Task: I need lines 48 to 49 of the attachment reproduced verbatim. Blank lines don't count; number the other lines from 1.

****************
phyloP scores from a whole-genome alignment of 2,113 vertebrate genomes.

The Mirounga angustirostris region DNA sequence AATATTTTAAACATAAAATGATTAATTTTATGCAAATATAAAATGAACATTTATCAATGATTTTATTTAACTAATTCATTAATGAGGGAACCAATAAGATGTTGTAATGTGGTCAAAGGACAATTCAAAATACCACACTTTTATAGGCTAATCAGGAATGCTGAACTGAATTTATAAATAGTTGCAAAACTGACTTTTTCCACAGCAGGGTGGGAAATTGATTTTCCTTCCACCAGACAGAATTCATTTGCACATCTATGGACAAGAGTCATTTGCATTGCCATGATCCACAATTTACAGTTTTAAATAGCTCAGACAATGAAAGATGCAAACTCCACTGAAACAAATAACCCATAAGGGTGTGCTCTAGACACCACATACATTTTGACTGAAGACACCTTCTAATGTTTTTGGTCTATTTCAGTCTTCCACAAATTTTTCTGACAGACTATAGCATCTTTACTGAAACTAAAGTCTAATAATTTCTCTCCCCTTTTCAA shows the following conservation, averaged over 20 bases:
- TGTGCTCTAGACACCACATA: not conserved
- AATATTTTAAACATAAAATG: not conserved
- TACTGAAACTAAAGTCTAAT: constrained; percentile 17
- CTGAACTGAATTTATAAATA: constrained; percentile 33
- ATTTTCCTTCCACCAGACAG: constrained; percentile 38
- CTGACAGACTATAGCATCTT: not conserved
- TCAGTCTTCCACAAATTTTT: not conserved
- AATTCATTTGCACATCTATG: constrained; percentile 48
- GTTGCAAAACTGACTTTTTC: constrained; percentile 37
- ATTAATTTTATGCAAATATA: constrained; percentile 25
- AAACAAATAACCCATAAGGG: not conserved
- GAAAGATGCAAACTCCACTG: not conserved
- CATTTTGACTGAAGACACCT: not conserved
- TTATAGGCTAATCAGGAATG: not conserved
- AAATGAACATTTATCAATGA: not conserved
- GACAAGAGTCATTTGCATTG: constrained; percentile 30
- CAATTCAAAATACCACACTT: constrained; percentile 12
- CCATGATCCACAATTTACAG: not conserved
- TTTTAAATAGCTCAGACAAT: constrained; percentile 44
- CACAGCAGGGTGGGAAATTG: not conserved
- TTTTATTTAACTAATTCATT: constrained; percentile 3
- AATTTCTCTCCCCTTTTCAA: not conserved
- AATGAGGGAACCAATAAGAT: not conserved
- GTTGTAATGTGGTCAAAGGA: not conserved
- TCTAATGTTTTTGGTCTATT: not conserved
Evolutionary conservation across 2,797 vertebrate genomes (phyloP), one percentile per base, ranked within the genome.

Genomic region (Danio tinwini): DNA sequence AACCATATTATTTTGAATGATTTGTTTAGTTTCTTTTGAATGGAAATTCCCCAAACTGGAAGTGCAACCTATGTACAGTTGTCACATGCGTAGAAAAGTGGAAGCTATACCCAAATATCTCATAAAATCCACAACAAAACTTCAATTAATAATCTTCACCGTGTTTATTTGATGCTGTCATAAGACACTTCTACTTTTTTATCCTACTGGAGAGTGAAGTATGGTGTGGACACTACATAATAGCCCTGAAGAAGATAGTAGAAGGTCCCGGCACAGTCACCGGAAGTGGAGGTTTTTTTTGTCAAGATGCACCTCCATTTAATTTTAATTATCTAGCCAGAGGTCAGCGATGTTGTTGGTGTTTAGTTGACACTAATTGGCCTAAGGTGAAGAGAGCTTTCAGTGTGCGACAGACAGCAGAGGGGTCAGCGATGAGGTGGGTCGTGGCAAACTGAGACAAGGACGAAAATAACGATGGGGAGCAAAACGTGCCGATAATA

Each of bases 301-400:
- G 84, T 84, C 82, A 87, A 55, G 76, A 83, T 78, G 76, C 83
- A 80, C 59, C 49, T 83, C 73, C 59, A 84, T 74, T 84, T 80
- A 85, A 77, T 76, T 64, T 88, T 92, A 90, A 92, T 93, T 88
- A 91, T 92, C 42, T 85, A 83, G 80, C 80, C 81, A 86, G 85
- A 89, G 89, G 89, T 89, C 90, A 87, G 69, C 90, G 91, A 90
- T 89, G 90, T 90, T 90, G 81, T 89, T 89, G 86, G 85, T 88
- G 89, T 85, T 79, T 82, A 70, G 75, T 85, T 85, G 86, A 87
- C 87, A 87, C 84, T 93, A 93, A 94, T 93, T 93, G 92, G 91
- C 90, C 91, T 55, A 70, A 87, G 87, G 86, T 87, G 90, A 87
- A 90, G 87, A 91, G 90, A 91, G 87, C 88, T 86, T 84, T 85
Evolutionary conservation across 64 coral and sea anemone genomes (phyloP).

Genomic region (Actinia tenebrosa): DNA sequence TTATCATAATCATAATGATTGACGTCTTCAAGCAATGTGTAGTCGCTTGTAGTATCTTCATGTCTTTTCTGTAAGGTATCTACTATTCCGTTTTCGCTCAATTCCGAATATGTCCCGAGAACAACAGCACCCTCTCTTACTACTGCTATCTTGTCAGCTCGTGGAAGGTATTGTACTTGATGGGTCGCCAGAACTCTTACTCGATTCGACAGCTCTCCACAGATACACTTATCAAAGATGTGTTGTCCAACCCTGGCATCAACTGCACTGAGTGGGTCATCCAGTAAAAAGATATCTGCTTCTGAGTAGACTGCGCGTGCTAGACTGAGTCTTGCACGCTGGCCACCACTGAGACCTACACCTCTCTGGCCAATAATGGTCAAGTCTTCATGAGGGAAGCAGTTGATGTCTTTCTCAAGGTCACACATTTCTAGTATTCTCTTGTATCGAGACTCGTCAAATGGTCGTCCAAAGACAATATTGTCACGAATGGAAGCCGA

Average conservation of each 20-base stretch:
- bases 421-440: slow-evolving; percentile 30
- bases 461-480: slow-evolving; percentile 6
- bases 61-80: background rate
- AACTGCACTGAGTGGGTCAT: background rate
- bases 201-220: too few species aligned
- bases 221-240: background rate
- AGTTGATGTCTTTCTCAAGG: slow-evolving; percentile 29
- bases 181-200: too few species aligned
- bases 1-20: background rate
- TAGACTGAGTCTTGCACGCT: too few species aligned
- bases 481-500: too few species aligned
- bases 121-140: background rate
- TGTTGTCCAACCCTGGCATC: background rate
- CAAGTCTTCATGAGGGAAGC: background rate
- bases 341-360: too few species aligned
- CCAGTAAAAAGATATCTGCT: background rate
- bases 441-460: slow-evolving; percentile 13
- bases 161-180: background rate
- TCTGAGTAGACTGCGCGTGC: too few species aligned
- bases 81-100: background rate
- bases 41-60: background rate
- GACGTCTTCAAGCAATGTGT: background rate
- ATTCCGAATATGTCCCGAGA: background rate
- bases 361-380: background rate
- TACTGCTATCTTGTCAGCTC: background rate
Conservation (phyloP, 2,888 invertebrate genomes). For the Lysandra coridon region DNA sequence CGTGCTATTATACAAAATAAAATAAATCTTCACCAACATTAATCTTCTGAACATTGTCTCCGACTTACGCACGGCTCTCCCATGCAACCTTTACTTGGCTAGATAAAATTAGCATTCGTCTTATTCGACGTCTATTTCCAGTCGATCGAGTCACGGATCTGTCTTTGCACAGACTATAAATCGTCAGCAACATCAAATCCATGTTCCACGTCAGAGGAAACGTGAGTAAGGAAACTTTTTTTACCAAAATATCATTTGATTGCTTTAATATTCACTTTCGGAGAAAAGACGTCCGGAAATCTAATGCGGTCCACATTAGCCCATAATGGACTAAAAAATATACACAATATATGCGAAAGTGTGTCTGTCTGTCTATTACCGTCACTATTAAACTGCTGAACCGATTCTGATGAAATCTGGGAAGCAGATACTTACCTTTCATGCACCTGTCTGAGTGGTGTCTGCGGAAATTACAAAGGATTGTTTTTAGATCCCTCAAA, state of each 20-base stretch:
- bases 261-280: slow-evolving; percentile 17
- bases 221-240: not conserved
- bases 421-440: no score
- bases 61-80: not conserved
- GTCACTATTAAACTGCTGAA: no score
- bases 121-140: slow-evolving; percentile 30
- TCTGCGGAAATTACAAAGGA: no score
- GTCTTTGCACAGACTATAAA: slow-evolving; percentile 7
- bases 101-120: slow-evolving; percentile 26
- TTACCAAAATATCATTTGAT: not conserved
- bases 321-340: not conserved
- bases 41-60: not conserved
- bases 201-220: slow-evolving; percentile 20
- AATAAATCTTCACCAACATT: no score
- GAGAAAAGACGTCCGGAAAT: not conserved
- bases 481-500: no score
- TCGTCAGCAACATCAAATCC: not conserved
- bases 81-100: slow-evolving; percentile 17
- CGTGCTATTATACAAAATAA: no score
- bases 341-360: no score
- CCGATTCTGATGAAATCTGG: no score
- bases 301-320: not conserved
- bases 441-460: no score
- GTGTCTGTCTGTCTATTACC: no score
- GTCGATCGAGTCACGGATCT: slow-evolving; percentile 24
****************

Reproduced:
- bases 201-220: too few species aligned
- bases 221-240: background rate